Yes indeed, attention is something quite different. Will is muscular and full of effort. It's expensive; it costs a lot of energy. The size of one's energy account varies based on temperament. It's always been my suspicion that it is those with a surplus of energy that are selling the stories: "Never give up," "You can do whatever you want as long as you put your mind to it."
Attention, on the other hand, seems hard and draining at first, but once you get the hang of it, attention requires very little energy -- and it leads one into energizing activities, including rest, and joy.
"Taking yourself in hand," conversely, is a picture of doing violence to yourself, presumably for some greater good, but the point is, you can't keep it up, you'll use up your reserves. And that's when one is prone to really lose control.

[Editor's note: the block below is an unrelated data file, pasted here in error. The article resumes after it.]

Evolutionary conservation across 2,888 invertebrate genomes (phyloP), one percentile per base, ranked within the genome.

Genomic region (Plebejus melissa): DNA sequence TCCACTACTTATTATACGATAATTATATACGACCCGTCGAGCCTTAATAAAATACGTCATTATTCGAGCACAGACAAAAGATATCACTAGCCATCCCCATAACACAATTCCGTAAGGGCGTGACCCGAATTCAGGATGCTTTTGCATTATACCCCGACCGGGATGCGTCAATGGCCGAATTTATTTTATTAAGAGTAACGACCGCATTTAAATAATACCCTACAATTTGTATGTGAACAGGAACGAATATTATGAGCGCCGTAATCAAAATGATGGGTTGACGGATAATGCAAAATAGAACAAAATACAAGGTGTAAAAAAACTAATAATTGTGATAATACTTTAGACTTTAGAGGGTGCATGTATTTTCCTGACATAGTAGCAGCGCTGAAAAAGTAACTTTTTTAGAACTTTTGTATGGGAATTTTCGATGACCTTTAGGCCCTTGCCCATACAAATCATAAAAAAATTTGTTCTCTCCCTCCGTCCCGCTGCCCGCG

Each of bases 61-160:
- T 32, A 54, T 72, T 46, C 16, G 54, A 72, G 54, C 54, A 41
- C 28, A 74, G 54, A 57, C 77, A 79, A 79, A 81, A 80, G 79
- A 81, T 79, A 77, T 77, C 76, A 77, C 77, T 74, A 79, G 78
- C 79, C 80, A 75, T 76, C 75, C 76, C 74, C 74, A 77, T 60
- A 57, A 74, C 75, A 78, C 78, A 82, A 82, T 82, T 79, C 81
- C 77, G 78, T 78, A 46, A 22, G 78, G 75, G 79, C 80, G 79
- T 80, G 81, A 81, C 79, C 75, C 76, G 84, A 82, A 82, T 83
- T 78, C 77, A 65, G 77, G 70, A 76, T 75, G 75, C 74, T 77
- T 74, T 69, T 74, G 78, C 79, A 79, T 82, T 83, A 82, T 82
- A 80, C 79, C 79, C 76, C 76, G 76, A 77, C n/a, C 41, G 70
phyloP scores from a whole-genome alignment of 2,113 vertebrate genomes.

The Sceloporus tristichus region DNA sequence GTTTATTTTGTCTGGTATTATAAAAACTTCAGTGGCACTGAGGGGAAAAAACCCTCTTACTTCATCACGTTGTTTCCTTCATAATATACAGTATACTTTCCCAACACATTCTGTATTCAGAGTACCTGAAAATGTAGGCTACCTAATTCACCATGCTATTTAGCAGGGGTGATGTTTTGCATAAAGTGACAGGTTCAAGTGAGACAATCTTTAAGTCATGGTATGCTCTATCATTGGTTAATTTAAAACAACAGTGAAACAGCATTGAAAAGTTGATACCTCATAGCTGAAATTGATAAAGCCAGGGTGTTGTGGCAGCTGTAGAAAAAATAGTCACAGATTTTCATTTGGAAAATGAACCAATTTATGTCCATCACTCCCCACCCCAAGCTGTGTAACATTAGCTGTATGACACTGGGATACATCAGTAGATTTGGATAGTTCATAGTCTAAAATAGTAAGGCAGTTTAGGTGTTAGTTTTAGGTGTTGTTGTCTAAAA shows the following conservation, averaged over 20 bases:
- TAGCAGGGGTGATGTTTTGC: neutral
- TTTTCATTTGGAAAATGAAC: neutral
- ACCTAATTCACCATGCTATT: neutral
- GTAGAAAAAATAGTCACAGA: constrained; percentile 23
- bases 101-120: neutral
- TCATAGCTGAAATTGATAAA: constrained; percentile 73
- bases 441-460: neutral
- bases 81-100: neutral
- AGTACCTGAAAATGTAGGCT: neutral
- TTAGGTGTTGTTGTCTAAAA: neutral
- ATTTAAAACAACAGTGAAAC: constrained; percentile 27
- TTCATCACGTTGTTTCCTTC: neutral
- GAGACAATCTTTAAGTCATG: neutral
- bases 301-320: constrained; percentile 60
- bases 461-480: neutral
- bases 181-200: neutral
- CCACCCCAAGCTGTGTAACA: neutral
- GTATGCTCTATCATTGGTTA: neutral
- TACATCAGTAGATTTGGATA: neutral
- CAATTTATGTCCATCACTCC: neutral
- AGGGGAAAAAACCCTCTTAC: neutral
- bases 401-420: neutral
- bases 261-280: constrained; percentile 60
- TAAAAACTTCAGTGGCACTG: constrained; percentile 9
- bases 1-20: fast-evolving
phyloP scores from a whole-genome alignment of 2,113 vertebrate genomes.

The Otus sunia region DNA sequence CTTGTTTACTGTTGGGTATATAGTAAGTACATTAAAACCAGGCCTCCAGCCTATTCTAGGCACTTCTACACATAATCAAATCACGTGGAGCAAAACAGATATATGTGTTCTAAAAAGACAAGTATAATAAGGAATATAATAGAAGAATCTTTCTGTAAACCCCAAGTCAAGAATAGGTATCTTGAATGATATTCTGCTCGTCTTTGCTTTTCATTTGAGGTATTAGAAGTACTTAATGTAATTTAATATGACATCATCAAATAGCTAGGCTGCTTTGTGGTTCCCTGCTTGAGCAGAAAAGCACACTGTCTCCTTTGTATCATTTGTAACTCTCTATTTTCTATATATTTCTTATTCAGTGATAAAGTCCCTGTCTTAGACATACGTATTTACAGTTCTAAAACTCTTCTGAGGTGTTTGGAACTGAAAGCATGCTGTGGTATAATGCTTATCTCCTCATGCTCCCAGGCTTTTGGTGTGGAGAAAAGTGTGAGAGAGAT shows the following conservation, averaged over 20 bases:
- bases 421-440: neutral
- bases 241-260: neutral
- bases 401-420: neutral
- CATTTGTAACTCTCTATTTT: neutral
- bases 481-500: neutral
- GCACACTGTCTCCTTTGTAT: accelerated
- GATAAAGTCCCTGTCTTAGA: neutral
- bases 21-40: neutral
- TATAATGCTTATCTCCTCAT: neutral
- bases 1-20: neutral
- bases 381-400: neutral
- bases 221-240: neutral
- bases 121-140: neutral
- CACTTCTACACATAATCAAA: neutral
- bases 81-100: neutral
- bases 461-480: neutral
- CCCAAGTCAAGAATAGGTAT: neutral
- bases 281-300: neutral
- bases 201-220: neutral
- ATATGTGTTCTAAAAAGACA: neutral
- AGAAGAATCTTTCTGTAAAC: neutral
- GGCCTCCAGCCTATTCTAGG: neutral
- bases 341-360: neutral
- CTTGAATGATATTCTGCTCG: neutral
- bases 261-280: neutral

I've noticed that it's when I'm not paying attention, when I'm functioning in auto pilot (efficiency mode) that I think I need to exercise will power and "kick myself in the pants" (why are the admonitional cliches to do better always physically impossible?). When, on the other hand, I'm awake, attentive, and unhurried, I can see clearly that where I'm looking ignites my unconscious drives. (These drives vary from person to person depending upon an almost infinite number of variables.)
Igniting unconscious drives sounds dangerous, right? But that assumes that all of your unconscious energy is dark. It is not. Compassion, creativity, imagination, these, and many more positive energies arise from deep within, when drawn to the surface by attention. In this way attention is very much like prayer, and worship. We become what we worship.